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Lewes, Delaware
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August 27, 1999     Cape Gazette
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August 27, 1999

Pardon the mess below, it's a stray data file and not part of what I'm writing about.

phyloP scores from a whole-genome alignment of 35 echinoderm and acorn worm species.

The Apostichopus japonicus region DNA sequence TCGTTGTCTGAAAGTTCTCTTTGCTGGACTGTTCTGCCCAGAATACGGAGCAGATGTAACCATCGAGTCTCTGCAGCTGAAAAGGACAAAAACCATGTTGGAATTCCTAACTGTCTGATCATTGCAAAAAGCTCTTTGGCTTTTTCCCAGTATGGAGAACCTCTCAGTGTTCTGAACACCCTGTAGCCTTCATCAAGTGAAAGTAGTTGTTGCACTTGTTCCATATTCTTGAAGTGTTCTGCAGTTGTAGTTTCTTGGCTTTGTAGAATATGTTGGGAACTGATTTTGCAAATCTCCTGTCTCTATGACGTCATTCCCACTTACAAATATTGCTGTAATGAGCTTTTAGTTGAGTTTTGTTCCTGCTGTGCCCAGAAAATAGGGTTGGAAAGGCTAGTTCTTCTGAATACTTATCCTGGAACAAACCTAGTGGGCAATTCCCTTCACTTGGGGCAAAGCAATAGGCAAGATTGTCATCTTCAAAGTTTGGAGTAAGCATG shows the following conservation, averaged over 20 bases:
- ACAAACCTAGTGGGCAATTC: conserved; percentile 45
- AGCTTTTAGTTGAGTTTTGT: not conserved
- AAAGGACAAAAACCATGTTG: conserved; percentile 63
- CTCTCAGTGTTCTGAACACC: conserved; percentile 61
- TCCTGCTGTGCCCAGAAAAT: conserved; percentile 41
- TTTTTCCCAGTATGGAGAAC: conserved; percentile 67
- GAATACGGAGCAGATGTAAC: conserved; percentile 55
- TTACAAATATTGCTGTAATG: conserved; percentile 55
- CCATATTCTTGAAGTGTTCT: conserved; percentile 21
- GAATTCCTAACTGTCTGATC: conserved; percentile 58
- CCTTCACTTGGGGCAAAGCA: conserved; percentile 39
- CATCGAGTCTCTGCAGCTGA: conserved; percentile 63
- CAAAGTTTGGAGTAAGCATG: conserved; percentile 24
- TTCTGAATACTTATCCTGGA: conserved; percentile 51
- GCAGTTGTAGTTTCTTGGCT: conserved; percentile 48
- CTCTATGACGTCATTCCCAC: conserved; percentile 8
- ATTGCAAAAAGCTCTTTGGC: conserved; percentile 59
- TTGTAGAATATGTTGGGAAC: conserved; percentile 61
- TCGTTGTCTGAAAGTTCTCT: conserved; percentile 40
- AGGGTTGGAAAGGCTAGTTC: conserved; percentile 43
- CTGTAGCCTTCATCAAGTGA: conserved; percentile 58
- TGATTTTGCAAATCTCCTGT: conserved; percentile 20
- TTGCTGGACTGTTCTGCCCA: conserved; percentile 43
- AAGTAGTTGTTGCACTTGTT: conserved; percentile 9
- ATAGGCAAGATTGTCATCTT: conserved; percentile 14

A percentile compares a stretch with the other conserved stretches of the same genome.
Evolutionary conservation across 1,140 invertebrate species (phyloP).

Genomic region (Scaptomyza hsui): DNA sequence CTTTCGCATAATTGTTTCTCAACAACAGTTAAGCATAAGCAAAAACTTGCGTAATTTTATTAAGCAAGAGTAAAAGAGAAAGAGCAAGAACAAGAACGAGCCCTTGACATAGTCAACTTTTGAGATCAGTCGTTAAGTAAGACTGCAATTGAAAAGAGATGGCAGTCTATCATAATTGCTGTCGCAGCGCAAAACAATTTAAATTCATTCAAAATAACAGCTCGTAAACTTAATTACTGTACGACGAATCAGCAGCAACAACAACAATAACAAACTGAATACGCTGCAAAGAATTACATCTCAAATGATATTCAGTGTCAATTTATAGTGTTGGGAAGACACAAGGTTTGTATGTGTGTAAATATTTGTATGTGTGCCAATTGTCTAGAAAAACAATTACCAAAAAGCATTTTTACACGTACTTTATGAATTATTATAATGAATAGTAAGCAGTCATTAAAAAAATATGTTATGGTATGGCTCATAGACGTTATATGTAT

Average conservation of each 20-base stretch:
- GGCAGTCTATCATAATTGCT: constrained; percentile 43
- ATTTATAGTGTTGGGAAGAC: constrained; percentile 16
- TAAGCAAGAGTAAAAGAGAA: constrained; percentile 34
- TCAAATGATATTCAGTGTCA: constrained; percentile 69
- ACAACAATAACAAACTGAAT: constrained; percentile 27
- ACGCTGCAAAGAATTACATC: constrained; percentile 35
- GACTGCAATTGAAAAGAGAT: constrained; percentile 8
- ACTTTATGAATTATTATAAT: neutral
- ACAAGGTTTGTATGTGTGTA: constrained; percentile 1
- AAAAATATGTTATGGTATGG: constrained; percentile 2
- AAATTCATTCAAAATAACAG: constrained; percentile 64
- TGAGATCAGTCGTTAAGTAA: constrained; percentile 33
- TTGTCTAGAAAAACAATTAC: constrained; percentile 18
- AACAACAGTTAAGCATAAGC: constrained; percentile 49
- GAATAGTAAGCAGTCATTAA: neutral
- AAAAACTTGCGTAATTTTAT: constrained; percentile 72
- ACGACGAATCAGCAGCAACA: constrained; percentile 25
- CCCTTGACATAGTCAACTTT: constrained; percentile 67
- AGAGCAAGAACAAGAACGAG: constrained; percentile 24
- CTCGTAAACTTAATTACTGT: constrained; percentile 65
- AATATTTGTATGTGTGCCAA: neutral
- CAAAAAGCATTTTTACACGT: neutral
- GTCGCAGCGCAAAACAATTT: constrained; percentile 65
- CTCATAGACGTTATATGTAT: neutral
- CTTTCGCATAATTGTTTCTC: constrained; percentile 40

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4 - CAPE GAZETTE, Friday, August 27 - September 2, 1999 Continued from page 3 said next week's meeting will be the first time the entire group will get to review recommendations reached by the core group. Those working on the report that will be presented Tuesday, Aug. 31, in- elude attorneys for the Delaware State Educators Association and a representation of the other fac- tions involved in and potentially affected by teacher accountability legislation. "The governor's people, the DSEA and others in the smaller group have worked diligently to get us to this point," Schroeder said. "We might be able to agree on a draft of legislation very soon." The original multidevel task force committee of more than 25 members was formed by Guy. Tom Carper to reach compromise and resolution on the educator's side of accountability in the state's education reform package. Stu- dent accountability, as determined by state testing, goes into effect this school year, and Carper wants to see the educators' component solidified and codified as soon as possible. After convening for an early August special session to ap- prove the construction portion of the bond bill, legislators could be looking at a fall special sessionto vote on teacher accountability. In addition to Schroeder, Sen. George Bunting, D-Bethany Beach; and Sen. Gary Simpson, R-Milford, serve on the task force. Rehoboth workshop Slated for Aug. 30 The Rehoboth Beach Board of Commissioners will hold its regu- lar monthly workshop at 7 p.m., Monday, Aug. 30, in the commis- sioners room. The agenda includes revision of the application for subdivisions and partitionings, as proposed by the Rehoboth Planning Commis- sion, a discussion of revisions to the city's subdivision ordinance, also proposed by the planners, and a discussion of the proposed inter- governmental coordination agree- ment within Sussex County. Lewes siblings arrested in Rehoboth after assault Rehoboth Beach police officers arrested a brother and sister from Lewes, along with a passerby fol- lowing an altercation that oc- curred in the third block of Re- hoboth Avenue at 1:52 a.m., Mon- day, Aug. 23. Ptl. Joshua Esham came upon a couple having a heated argument and calmed them down, while a second officer, Ptl. D.J. Reynolds, told them to go home. As the man _l,aa. t walk away. his sister came along and began to argue with him. Reynolds again told the man to leave and his sister al- legedly grabbed the officer by the arm and tried pulling him away from her brother. As Esham came to Reynolds' assistance, the sister struck the officer in the face and attacked Reynolds, according to Sgt, Keith Banks from the Re- hoboth Police Department. As Es- ham pulled the woman off, she again allegedly attacked him, so he took her to the sidewalk to sub- due and handcuff her, when she was reported to have bit him in the upper arm. Two other officers came to their assistance, spraying the brother with pepper mace and subduing him, while the sister broke free after one handcuff was attached and began swinging it at the officers, who then sprayed her with the mace and subdued her. As police were removing the couple, an uninvolved woman who had been watching jumped off a passing trolley and tried to interfere with the officers. She re- fused to leave after several warn- ings, according to Banks, and was placed under arrest. Esham was transported to Beebe Medical Center where he was treated and released, and he will remain on sick leave pending follow-up medical treatment. The siblings were taken to the police station and given first aid for the pepper spray. Arrested were Emily C., 18, and Jay C. Wingate, 23, both of Lewes. The former was charged with one count of assault in the second degree, disorderly conduct and resisting arrest. She was com- mitted to Sussex Correctional In- stitution after refusing to cooper- ate. Her brother was charged with disorderly conduct and resisting arrest and released, with arraign- ment scheduled in the Court of Common Pleas at a later date. Also arrested was the passerby, Tracie A. Mathieu, whose age and address were not available, who was charged with disorderly con- duct and resisting arrest. She was also to appear in court at a later date. Lewes city offices to be closed Sept. 6 City offices in Lewes will Ibe closed Monday, Sept. 6, for tlhe Labor Day holiday. Trash colle:c- tion for Monday will be Tuesday, Sept. 7, and Tuesday's trash col- lection will be Wednesday, Seipt. 8. Bulk trash collection will talke place Wednesday, Sept. 22, wiith twice-a-week trash collection con- tinuing through Oct. 1. Seminar on assisted living set Sept. 1 The Sussex County "Shore Group" and the Delaware Chapter of the National Multiple Sclero:sis Society are offering a free educa- tional seminar on assisted iivimg. "Assisted Living Options at Scea- side Pointe" will be presented by Mary Warrington of Brandywiine Assisted Living at 7:30, o'nesa/y, Sept. f, af t'fie Bee de Medical Center Cafeteria, 424 Sa- vannah Rd. Lewes. Family and friends are wel- come. Please RSVP to Laura Morris at 645-1844. Pill Bill to be signed into law Aug. 31 The Delaware Pharmaceutical Drug Payment Assistance Pro- gram, the Pill Bill, SS1 to SB 6, will be signed into law by Gov. Tom Carper Tuesday, Aug. 31, at the Howard Weston Senior Cen- ter. The bill creates a pharmaceuti- cal drug payment assistance pro- gram for low-income senior citi- zens and disabled Delaware resi- dents. Components of the new program include the following: • Eligible seniors age 65 and older • Eligible disabled people ages 19 to 64 entitled to Title II Social Security benefits • Income levels of more than $12,500 and less than $16,480 for a single senior; more than $17,125 and less than $22,120 for married seniors; more than $8,240 and less than $16,480 for a single disabled person and more than $11,060 and less than $22,120 for a married disabled couple • Anyone spending 40 percent or more of their income on pre- scriptions will also be eligible • Those eligible for the Nemours Program, Medicaid or Medicare pharmaceutical assis- tance will not be eligible for this program • A eopay of $5 or 25 percent of the cost of the drug The effective date of the new law will be Jan. 1. Delaware Bay oyster meeting set Sept. 14 The Division of Fish and Wildlife will present details of a proposed plan for reopening com- mercial oystering on the Delaware side of Delaware Bay, perhaps as early as next year, at a public meeting to be held at 7:30 p.m. on Sept. 14 in the Department of Nat- ural Resources and Environmental Control building, 89 Kings High- way in Dover. The meeting is the fourth and last in a series of work- shops the Division has held this year to involve the oystering com- munity in determining how the fishery should be managed once the stock is determined to be re- covered. Oystering has been closed since 1995. According to biological surveys, since 1997, re- covery has been apparent from the abundance of juvenile spat. Route 13 workshop set Sept. 9 Delaware's Department of Transportation (DeIDOT) will be conducting a public workshop for the Route 13 Corridor Capacity Preservation Program. The purpose of the workshop is to present the status of the pro- gram to date. The workshop will also be a forum to learn how Dei- DOT proposes to preserve the ability of U.S. 13 to handle in- cread (ea 'olume irrce dre future. DeIDOT planners and en- gineers will be available to answer questions regarding specific trans- portation or development issues DATE 08/! 6/99 08/17/99 08/17/99 08/17/99 08/18/99 08/18/99 08/18/99 08/i 8/99 08/18/99 08/18/99 08/18/99 08/19/99 08/19/99 08/20/99 08/20/99 08/20/99 08/20/99 08/20/99 08/20/99 08/21/99 08/21/99 08/21/99 08/2 i/99 08/22/99 08/22/99 08/22/99 LOCATION Rt. ! and Dodd Ave., west of Lewes Rt. ! and Rt. 9, west of Lewes Rt. l and Rt. 9, west of Lewes Rt. 1 and Sussex 268, west of Lewes Rt. 1 and Rt. 9, west of Lewes Rt. 1 and Washington St., south of Rehoboth Rt. 1 and Sussex 268A, west of Lewes Rt. 1 and Rt. ! A, north of Rehoboth Rt. ! and Sussex 283, south of Lewes Rt. 1 and Rehoboth Outlets parking lot Rt. I and Sussex 88, north of Lewes Rt. I and Sussex 273C, north of Rehoboth Rt. 1 and Sussex 283, south of Lewes Rt. 1 and Sussex 273A, west of Rehoboth Rt. 1 and Kmart parking lot Rt. I and Sussex 273, north Of Rehoboth Rt. 1 and Sussex 275, north of Rehoboth Rt. I and Sussex 273D, north of Rehoboth Rt. land Rt. 1A, west ofRehoboth Rt. 1 and Sussex 283, south of Lewes Rt. 1 and Sussex 274, west of Lewes Rt. 1 and Sussex 275A, north of Rehoboth Rt. 1 and Sussex 273, north of Rehoboth Rt. 1 and Sussex 273, north of Rehoboth Rt. I and Service Rd., north of Rehoboth Rt. 1 and Rt. 270A, south of Lewes KEY: #l- l'rivate property damage over $1,300 #5- Personal injury; #SA- pedestrian injmv #2- Property damage over $1,3(0 #6- Hit and run under $t,300 ' #3- Privateproperty damage under $1.300 #7- Fatal #4- Properage under $1300 #8- Hit and run * Caused by DUI II Route I accident information provided by Delaware State Police Troop TYPE #4 #4 #4 #4 #4 #2 #5 #2 #4 #6 #2 #5 #4 #4 #6 #4 #4 #4 #4 #4 #5 #5 #5 #4 #2 #5 f FOR WEEK OF AUGUST 16 - AUGUST 22. 1999 Listed first by number of arrests, second by number involved tn crashes * Troop 7 Sussex County Kent County New Castle County 5, 0 20, 3 3, 0 23, 9 Of the 46 people arrested for DUI, 12 were involved in accidents. * Troop 7 statistics included in Sussex County figures. shop will take place Thursday, Sept: 9 from 4 to 8 p.m. at the Seaford Middle School Cafeteria, East Stein Highway, Seaford. Sussex road naming deadline nears Sussex County will still accept road name change requests through Aug. 31. The guidelines that will be required are: • a $25 non-refundable applica- tion cost • 90 percent of the residents must sign the petition in support of the road name change • if the road name change is ap- proved, a fee to cover the cost of the new road sign will be paid by road residents A public hearing will be held at 1:30 on Tuesday, Sept. 21 to con- sider the requests. Anyone with questions should call the county at 855-7898. Beach projects OK'd, but funding slow process President Bill Clinton signed legislation authorizing $170 mil- lion in Delaware beach protection projects recently. But that autho- rization is only considered one more hurtJle Jn a long series of steps needed before the projects can actually be completed. The authorization is considered signif- icant because it means the Clinton related to the program. The work- administration feels the projects are worthy of funding. But it does not actually appropriate any mon- ey. Actual appropriation, which is basically writing the check, is a separate process which is expect- ed to be more long-term. Last week's legislation, a part of the Water Resources Development Act, authorizes the following pro- jects for Delaware: • $35.9 million for Broadkili Beach • $19.3 million for Port Mahon • $101.4 million for a long-term 50 year beach replenishment pro- gram from Cape Henlopen to Fen- wick Island. This would be on the scale of efforts to help Ocean City. • $13.2 milion for Roosevelt In- let and Lewes Beach. The largest of the projects is the ocean beaches project and beach- es in Dewey and Rehoboth Beach would be the first phase of that project. By contrast, the Congress is still working on an appropriations bill for beach replenishment work for Fiscal Year 2000. However, the House of Representative's ver- sion, passed in late July, provided the following monies for Delaware projects: • $100,000 for Broadkill Beach • $25,000 for Port Mahon • $200,000 for Lewes and Roo- sevelt Inlet • $325,000 for the Rehoboth Beach-Dewey phase of the 50 year project. • $349,000 for the Bethany- South Bethany phase of that same 50 year project